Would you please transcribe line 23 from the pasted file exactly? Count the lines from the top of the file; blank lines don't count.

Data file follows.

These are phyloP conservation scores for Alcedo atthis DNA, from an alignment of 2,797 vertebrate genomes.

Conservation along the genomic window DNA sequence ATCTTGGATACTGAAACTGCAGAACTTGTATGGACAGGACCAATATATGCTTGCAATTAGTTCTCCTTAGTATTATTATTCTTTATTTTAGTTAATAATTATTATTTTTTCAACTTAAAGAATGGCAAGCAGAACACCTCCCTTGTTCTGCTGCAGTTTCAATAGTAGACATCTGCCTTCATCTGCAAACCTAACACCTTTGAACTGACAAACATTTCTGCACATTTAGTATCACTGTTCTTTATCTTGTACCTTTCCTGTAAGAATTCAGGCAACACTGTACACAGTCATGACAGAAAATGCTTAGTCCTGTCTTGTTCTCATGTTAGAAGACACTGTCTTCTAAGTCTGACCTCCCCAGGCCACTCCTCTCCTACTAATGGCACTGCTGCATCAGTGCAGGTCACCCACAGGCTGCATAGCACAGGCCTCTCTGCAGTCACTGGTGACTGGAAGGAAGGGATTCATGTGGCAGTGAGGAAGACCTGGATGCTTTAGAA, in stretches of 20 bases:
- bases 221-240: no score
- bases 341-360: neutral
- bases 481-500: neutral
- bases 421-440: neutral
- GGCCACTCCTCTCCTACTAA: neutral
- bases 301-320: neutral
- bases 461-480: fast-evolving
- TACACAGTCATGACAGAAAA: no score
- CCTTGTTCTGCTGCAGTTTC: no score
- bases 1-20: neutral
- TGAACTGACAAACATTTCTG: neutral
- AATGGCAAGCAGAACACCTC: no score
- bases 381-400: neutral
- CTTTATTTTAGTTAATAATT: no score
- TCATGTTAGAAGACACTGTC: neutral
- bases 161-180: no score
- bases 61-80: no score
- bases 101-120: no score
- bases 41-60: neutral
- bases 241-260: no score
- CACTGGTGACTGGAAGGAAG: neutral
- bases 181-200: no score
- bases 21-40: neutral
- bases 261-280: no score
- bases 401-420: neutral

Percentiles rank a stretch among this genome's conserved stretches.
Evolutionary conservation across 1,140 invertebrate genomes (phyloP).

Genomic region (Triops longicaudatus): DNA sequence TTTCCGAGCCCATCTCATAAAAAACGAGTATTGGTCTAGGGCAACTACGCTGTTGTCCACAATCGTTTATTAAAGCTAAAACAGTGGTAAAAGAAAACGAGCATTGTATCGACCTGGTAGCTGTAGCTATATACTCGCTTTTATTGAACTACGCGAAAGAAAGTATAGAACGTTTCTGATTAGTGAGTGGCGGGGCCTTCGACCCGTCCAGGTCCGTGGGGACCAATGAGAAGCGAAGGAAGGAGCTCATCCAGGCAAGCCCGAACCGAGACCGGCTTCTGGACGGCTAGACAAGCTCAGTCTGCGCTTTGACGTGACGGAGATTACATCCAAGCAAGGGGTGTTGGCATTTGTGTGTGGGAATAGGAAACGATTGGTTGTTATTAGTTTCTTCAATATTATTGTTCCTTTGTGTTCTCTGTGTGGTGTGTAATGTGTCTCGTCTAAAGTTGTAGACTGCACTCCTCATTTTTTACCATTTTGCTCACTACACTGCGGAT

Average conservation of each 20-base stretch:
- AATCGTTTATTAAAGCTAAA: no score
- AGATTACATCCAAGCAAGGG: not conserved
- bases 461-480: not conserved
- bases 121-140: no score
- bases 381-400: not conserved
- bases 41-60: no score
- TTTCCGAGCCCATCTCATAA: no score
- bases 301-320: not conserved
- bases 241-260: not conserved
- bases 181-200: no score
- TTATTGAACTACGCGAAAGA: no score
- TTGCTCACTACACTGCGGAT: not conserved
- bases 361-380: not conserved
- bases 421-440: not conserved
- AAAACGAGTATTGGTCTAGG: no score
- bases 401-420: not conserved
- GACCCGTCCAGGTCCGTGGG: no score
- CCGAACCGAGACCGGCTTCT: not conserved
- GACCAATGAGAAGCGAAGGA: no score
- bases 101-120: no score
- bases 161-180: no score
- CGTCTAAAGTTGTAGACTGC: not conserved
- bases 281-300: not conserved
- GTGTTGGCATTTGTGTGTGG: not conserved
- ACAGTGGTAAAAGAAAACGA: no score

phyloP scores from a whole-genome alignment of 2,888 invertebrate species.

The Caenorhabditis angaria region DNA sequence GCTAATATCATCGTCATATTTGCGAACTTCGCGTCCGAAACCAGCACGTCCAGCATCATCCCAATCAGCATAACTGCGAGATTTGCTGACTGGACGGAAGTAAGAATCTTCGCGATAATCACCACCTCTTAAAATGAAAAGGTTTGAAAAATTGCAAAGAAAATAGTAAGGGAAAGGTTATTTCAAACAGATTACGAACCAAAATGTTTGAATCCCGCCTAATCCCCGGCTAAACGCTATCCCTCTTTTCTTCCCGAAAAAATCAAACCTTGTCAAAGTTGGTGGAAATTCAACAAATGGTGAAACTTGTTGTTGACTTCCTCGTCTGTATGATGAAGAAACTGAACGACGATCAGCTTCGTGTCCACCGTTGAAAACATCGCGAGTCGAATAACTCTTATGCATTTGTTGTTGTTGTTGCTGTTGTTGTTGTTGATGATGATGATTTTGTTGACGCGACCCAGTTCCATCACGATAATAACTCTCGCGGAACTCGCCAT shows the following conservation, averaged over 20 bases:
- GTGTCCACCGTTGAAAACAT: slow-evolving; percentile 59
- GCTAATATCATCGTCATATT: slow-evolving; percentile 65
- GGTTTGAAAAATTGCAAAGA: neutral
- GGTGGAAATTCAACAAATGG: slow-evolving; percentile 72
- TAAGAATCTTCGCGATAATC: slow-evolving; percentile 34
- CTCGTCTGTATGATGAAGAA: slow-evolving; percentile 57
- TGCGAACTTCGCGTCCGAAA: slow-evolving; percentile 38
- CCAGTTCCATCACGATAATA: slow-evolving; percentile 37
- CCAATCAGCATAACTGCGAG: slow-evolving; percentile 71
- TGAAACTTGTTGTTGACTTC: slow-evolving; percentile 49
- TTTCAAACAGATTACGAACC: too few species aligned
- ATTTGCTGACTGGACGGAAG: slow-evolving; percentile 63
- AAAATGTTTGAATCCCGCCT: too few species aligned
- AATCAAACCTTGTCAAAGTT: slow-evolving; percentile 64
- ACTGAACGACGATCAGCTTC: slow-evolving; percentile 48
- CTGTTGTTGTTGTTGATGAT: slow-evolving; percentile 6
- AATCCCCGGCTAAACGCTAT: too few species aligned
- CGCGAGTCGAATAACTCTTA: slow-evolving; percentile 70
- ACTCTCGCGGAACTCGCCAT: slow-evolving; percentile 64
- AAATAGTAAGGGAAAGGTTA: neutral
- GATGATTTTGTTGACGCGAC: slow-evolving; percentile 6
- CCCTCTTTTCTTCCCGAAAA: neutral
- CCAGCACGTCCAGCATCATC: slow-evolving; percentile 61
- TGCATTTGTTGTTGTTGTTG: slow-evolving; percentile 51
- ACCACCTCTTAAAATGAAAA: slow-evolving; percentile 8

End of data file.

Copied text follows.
- CACTGGTGACTGGAAGGAAG: neutral